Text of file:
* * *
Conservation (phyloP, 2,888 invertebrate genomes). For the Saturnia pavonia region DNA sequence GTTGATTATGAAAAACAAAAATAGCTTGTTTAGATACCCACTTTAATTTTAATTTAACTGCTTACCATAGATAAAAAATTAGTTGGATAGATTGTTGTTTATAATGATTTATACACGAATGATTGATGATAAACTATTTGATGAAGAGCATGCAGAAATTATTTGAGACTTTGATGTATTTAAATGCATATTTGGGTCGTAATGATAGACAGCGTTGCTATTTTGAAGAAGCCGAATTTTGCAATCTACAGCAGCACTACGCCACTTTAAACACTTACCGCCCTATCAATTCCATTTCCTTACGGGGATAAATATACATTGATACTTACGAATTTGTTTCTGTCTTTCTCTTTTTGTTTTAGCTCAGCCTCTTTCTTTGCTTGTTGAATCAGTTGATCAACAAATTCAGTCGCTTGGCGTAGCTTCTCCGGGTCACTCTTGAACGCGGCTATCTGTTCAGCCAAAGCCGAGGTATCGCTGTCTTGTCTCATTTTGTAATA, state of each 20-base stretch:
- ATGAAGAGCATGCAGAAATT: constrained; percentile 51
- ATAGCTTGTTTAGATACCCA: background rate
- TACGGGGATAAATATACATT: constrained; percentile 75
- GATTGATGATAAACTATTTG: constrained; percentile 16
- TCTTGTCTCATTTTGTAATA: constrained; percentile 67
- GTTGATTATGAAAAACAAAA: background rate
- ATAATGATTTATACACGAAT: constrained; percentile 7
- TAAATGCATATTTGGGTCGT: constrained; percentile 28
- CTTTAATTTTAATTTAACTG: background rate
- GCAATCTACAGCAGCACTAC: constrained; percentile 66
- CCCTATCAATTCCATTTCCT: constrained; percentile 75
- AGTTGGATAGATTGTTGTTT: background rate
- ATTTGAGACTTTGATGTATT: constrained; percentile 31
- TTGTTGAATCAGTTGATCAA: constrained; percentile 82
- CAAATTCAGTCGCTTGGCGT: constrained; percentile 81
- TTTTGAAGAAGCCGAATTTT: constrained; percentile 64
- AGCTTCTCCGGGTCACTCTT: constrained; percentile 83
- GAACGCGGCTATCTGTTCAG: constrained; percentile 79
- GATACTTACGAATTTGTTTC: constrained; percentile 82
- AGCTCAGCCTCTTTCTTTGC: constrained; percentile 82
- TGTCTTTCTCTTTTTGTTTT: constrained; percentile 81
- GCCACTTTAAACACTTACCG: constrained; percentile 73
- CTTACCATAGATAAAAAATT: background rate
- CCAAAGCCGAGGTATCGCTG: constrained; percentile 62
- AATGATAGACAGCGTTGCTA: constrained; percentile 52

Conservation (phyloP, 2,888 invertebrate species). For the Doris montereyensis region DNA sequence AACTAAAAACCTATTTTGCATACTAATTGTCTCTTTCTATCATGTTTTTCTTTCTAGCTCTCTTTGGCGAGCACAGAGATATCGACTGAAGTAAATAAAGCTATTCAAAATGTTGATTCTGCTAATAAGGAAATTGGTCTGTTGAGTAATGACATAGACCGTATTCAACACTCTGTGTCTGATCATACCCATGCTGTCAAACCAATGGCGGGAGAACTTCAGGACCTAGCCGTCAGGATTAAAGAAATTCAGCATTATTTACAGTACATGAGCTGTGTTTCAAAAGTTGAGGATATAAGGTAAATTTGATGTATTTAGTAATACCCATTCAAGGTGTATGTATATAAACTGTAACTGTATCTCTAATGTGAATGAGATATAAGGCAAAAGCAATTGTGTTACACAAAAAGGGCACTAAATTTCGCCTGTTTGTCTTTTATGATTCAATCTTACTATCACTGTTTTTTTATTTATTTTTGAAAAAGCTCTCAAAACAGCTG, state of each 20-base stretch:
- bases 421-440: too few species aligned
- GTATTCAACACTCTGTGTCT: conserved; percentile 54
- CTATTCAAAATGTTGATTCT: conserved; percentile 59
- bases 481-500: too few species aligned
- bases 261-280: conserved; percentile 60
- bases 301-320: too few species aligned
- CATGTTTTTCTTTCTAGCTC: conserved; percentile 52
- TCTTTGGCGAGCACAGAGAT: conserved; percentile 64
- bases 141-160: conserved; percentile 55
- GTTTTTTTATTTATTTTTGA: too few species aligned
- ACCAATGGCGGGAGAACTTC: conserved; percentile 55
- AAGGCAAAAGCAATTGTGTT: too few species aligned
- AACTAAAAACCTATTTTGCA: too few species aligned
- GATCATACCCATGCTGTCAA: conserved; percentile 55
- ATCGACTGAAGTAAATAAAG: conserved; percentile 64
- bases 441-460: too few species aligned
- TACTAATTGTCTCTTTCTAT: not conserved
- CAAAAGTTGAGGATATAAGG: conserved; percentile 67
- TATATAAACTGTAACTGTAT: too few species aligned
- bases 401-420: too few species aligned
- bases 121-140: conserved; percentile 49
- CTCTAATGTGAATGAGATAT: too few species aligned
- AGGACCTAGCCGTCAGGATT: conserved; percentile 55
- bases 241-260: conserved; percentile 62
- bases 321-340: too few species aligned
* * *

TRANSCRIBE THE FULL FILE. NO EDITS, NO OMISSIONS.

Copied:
Conservation (phyloP, 2,888 invertebrate genomes). For the Saturnia pavonia region DNA sequence GTTGATTATGAAAAACAAAAATAGCTTGTTTAGATACCCACTTTAATTTTAATTTAACTGCTTACCATAGATAAAAAATTAGTTGGATAGATTGTTGTTTATAATGATTTATACACGAATGATTGATGATAAACTATTTGATGAAGAGCATGCAGAAATTATTTGAGACTTTGATGTATTTAAATGCATATTTGGGTCGTAATGATAGACAGCGTTGCTATTTTGAAGAAGCCGAATTTTGCAATCTACAGCAGCACTACGCCACTTTAAACACTTACCGCCCTATCAATTCCATTTCCTTACGGGGATAAATATACATTGATACTTACGAATTTGTTTCTGTCTTTCTCTTTTTGTTTTAGCTCAGCCTCTTTCTTTGCTTGTTGAATCAGTTGATCAACAAATTCAGTCGCTTGGCGTAGCTTCTCCGGGTCACTCTTGAACGCGGCTATCTGTTCAGCCAAAGCCGAGGTATCGCTGTCTTGTCTCATTTTGTAATA, state of each 20-base stretch:
- ATGAAGAGCATGCAGAAATT: constrained; percentile 51
- ATAGCTTGTTTAGATACCCA: background rate
- TACGGGGATAAATATACATT: constrained; percentile 75
- GATTGATGATAAACTATTTG: constrained; percentile 16
- TCTTGTCTCATTTTGTAATA: constrained; percentile 67
- GTTGATTATGAAAAACAAAA: background rate
- ATAATGATTTATACACGAAT: constrained; percentile 7
- TAAATGCATATTTGGGTCGT: constrained; percentile 28
- CTTTAATTTTAATTTAACTG: background rate
- GCAATCTACAGCAGCACTAC: constrained; percentile 66
- CCCTATCAATTCCATTTCCT: constrained; percentile 75
- AGTTGGATAGATTGTTGTTT: background rate
- ATTTGAGACTTTGATGTATT: constrained; percentile 31
- TTGTTGAATCAGTTGATCAA: constrained; percentile 82
- CAAATTCAGTCGCTTGGCGT: constrained; percentile 81
- TTTTGAAGAAGCCGAATTTT: constrained; percentile 64
- AGCTTCTCCGGGTCACTCTT: constrained; percentile 83
- GAACGCGGCTATCTGTTCAG: constrained; percentile 79
- GATACTTACGAATTTGTTTC: constrained; percentile 82
- AGCTCAGCCTCTTTCTTTGC: constrained; percentile 82
- TGTCTTTCTCTTTTTGTTTT: constrained; percentile 81
- GCCACTTTAAACACTTACCG: constrained; percentile 73
- CTTACCATAGATAAAAAATT: background rate
- CCAAAGCCGAGGTATCGCTG: constrained; percentile 62
- AATGATAGACAGCGTTGCTA: constrained; percentile 52

Conservation (phyloP, 2,888 invertebrate species). For the Doris montereyensis region DNA sequence AACTAAAAACCTATTTTGCATACTAATTGTCTCTTTCTATCATGTTTTTCTTTCTAGCTCTCTTTGGCGAGCACAGAGATATCGACTGAAGTAAATAAAGCTATTCAAAATGTTGATTCTGCTAATAAGGAAATTGGTCTGTTGAGTAATGACATAGACCGTATTCAACACTCTGTGTCTGATCATACCCATGCTGTCAAACCAATGGCGGGAGAACTTCAGGACCTAGCCGTCAGGATTAAAGAAATTCAGCATTATTTACAGTACATGAGCTGTGTTTCAAAAGTTGAGGATATAAGGTAAATTTGATGTATTTAGTAATACCCATTCAAGGTGTATGTATATAAACTGTAACTGTATCTCTAATGTGAATGAGATATAAGGCAAAAGCAATTGTGTTACACAAAAAGGGCACTAAATTTCGCCTGTTTGTCTTTTATGATTCAATCTTACTATCACTGTTTTTTTATTTATTTTTGAAAAAGCTCTCAAAACAGCTG, state of each 20-base stretch:
- bases 421-440: too few species aligned
- GTATTCAACACTCTGTGTCT: conserved; percentile 54
- CTATTCAAAATGTTGATTCT: conserved; percentile 59
- bases 481-500: too few species aligned
- bases 261-280: conserved; percentile 60
- bases 301-320: too few species aligned
- CATGTTTTTCTTTCTAGCTC: conserved; percentile 52
- TCTTTGGCGAGCACAGAGAT: conserved; percentile 64
- bases 141-160: conserved; percentile 55
- GTTTTTTTATTTATTTTTGA: too few species aligned
- ACCAATGGCGGGAGAACTTC: conserved; percentile 55
- AAGGCAAAAGCAATTGTGTT: too few species aligned
- AACTAAAAACCTATTTTGCA: too few species aligned
- GATCATACCCATGCTGTCAA: conserved; percentile 55
- ATCGACTGAAGTAAATAAAG: conserved; percentile 64
- bases 441-460: too few species aligned
- TACTAATTGTCTCTTTCTAT: not conserved
- CAAAAGTTGAGGATATAAGG: conserved; percentile 67
- TATATAAACTGTAACTGTAT: too few species aligned
- bases 401-420: too few species aligned
- bases 121-140: conserved; percentile 49
- CTCTAATGTGAATGAGATAT: too few species aligned
- AGGACCTAGCCGTCAGGATT: conserved; percentile 55
- bases 241-260: conserved; percentile 62
- bases 321-340: too few species aligned